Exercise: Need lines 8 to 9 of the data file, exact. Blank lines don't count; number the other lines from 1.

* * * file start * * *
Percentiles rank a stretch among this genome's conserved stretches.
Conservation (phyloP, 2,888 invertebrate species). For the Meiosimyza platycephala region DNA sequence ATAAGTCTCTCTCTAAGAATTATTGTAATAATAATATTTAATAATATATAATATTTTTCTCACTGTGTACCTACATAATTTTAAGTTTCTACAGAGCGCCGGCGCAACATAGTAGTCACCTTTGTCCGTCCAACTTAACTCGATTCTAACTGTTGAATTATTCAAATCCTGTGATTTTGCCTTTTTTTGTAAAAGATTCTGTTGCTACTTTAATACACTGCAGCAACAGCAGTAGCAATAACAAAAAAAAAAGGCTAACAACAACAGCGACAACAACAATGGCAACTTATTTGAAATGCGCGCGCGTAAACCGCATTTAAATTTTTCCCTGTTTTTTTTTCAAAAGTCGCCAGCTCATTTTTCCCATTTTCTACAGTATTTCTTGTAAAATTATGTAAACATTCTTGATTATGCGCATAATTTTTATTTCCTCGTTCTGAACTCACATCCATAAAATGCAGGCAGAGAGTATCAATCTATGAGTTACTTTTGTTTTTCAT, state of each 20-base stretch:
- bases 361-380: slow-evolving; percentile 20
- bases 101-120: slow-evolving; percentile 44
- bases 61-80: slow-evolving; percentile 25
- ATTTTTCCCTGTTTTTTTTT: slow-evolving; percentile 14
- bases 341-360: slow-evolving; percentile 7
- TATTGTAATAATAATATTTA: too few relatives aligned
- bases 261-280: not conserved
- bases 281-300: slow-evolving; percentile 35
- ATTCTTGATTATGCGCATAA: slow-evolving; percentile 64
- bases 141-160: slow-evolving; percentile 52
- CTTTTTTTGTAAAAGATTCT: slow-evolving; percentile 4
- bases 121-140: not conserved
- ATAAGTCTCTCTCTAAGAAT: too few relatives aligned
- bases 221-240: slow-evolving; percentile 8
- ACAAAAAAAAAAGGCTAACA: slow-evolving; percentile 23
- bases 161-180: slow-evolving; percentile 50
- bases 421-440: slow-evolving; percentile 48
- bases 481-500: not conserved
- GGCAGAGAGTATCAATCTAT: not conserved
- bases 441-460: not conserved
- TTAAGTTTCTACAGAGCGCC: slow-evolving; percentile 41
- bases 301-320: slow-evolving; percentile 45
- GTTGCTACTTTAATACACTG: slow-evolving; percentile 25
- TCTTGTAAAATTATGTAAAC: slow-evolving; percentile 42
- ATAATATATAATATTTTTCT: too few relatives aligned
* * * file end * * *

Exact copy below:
- TATTGTAATAATAATATTTA: too few relatives aligned
- bases 261-280: not conserved